How to help an injured animal
"Seeing baby animals in the yard causes many people to feel a natural instinct to help them and make sure they survive. While sometimes humans can be helpful to wild animals, they are generally fine on their own, the Humane Society of the United States (HSUS) reports.
The idea of an orphaned animal can cause human concern about whether the baby can take care of itself. The HSUS reports that many animal parents leave their young alone during the day and check on them occasionally. While there are different specifications for different species, if humans spot a baby animal on its own that appears quiet and at peace, its mother is probably nearby.
There are cases, however, when humans should step in to help wild animals. The HSUS reports that if the animal shows evidence of bleeding, shivering or a broken limb, humans should contact a licensed wildlife rehabilitator. The same is true if a pet dog or cat presents the animal to humans, or if the animal's dead parent is nearby.
Humans should never handle a wild animal without first consulting a professional, as improper treatment can cause serious injuries. Humans could also disrupt the animal's life course or accidentally hurt it."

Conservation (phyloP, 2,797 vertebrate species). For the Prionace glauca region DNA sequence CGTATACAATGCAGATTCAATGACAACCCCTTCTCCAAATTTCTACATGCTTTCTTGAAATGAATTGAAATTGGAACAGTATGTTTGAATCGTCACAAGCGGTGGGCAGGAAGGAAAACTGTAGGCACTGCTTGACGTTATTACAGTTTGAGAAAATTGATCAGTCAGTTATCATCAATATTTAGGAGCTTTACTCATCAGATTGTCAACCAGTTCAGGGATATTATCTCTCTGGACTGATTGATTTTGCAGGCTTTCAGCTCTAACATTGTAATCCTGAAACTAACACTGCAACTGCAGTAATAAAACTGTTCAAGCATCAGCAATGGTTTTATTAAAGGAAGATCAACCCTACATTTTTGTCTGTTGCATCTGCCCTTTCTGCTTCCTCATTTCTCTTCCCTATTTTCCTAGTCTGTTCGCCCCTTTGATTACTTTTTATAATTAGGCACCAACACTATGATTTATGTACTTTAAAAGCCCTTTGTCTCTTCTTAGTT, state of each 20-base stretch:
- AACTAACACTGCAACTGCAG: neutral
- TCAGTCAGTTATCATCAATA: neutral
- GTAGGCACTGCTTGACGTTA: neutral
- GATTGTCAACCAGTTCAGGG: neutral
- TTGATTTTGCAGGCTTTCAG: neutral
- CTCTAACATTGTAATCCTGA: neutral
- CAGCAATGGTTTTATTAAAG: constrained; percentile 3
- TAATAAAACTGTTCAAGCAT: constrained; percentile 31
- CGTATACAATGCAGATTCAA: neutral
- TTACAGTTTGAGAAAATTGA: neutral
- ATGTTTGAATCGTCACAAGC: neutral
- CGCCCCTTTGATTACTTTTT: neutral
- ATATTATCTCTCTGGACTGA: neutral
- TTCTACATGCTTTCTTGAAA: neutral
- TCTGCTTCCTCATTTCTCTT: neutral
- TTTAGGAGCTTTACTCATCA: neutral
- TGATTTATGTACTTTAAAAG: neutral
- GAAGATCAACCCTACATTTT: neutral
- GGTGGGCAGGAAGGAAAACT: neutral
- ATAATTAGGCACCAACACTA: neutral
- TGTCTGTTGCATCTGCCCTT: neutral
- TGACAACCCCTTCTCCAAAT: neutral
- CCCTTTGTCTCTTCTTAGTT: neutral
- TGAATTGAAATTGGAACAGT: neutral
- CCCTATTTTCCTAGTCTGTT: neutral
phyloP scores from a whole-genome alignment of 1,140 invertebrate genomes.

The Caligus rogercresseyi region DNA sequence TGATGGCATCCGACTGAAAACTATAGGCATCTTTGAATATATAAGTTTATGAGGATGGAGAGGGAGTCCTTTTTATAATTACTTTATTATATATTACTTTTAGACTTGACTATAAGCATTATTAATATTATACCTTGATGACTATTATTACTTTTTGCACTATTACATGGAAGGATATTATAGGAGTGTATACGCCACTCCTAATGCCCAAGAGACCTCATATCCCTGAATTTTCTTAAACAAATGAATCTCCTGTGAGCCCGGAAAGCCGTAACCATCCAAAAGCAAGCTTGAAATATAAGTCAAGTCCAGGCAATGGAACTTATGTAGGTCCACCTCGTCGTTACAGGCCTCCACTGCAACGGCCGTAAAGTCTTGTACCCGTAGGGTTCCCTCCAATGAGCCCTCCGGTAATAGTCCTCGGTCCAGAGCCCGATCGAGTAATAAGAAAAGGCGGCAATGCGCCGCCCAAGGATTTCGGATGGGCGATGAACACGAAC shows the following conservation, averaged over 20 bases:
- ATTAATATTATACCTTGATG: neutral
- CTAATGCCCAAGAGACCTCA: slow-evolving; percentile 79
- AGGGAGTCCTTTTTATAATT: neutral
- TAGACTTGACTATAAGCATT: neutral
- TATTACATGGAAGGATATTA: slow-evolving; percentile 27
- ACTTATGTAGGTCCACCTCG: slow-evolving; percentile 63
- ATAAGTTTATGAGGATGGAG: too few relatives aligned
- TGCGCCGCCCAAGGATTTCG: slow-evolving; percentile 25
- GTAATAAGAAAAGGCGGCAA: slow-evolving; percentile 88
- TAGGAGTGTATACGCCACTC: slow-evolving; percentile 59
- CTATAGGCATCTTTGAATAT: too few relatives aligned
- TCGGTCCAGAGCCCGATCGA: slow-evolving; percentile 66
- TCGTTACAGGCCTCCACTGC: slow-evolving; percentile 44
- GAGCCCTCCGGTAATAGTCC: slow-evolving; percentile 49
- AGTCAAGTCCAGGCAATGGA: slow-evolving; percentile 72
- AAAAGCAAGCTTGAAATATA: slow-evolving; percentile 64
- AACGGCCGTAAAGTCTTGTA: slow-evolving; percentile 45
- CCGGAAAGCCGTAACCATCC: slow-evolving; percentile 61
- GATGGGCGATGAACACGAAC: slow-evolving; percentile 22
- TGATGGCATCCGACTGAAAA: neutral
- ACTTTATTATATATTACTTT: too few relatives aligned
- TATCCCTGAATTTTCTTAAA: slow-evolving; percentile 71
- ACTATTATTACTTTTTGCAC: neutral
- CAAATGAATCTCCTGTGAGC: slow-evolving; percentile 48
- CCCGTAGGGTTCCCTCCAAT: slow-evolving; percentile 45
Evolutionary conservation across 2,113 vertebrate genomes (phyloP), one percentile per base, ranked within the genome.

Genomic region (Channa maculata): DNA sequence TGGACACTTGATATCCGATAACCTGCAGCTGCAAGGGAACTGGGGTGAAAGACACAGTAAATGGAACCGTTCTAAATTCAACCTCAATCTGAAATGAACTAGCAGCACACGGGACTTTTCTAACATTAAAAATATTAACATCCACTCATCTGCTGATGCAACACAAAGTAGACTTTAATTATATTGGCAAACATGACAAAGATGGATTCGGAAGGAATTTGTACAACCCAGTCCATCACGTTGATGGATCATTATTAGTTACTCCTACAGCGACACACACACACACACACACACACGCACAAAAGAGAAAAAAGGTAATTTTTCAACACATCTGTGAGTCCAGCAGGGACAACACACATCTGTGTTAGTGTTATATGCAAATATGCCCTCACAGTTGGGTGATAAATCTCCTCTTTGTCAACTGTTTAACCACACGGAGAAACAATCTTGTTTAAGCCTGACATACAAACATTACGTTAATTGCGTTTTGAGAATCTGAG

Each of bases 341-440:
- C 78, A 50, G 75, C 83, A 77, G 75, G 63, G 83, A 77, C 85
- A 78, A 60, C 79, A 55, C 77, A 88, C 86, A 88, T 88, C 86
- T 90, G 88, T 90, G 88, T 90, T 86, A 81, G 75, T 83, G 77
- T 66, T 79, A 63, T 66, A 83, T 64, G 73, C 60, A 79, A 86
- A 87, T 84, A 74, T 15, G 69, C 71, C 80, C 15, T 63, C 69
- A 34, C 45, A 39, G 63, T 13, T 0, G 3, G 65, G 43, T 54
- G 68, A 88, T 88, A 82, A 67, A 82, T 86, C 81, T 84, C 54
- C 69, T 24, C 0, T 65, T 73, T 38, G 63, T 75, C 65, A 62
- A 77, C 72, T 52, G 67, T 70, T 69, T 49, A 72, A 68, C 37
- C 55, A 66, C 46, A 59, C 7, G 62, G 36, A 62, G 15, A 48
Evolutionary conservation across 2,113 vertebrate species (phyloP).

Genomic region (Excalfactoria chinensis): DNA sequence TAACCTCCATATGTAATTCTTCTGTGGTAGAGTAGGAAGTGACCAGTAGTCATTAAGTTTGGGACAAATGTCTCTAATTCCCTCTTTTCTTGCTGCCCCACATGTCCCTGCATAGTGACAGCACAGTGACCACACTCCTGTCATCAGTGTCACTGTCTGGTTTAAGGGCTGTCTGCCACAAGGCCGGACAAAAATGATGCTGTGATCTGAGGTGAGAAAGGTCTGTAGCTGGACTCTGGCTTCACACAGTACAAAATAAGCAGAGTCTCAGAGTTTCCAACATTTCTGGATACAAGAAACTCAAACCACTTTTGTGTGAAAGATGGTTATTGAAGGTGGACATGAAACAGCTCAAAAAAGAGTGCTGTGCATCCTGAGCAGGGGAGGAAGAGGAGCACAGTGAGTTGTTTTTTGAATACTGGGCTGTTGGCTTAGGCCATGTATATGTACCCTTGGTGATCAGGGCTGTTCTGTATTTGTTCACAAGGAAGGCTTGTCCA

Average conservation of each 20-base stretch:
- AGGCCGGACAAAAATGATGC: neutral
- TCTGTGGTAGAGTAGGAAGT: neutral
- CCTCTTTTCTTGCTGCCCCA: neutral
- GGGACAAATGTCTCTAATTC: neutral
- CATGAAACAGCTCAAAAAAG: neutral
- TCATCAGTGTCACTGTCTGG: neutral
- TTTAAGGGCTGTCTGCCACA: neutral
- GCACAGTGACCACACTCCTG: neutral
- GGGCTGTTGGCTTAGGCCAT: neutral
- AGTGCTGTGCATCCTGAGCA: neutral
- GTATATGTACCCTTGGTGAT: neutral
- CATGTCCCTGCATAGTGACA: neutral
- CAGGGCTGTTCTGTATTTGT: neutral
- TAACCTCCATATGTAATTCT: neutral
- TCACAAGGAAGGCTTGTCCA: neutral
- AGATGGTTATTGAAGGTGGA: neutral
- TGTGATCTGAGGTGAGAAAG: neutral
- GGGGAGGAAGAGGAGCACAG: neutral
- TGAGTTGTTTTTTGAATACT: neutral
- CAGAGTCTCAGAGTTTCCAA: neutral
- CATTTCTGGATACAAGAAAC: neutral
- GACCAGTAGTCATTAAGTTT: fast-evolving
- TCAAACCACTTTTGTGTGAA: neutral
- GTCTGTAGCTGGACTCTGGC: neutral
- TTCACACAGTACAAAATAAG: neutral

Nene geese born at Denver Zoo
"The Nene geese, named for the sound "nay nay" that the animals produce, are a cause for celebration at the Denver Zoo, where three newborns are adding to the scarce numbers for this endangered animal, according to a new report from the Huffington Post.
The Nene geese are the state birds of Hawaii but have seen their numbers bordering on extinction from as early as the 1940s. The animals are currently under the protection of the Endangered Species Act, which went into effect in the 1970s under Nixon.
The three new births represent a first for the Nene geese at the Denver Zoo. Nene geese are often hunted by animals such as pigs, dogs and cats. There are only about 1,200 total of these animals left in the wild, according to the Denver Zoo.
There is still time to save endangered animals and plants, but the government as well as activists have to work together. A backlog that has kept many decisions concerning species' endangered statuses from receiving federal protection has put conservation groups at odds with some authorities. More than 200 animals are currently on the waiting list."
Video of a robin with it's eggs...they hatch...all the way through to when they finally leave the nest. NEAT!
Fast Food for the Hammerkop
Taken from a boat on the Kazinga Channel in Uganda, this picture recently won first place in USAID's Frontlines Environment Photo Contest. (You can view the top ten winners here.)
WCS Staff Photographer Julie Larsen Maher describes her award-winning shot: "The Hammerkop spent a long time with his prey. It looked more a like a ritual dance, as the bird tossed the lizard high in the air, and caught it again and again. I set my camera on the fastest frames-per-second and caught the shot."
Thousands Run to Save Penguins
"At the WCS Run for the Wild in April, some 6,500 runners and walkers raised money to support WCS's work to save Magellanic penguins and other imperiled wildlife around the globe. The event was a "wild" success, with participants raising more than $350,000!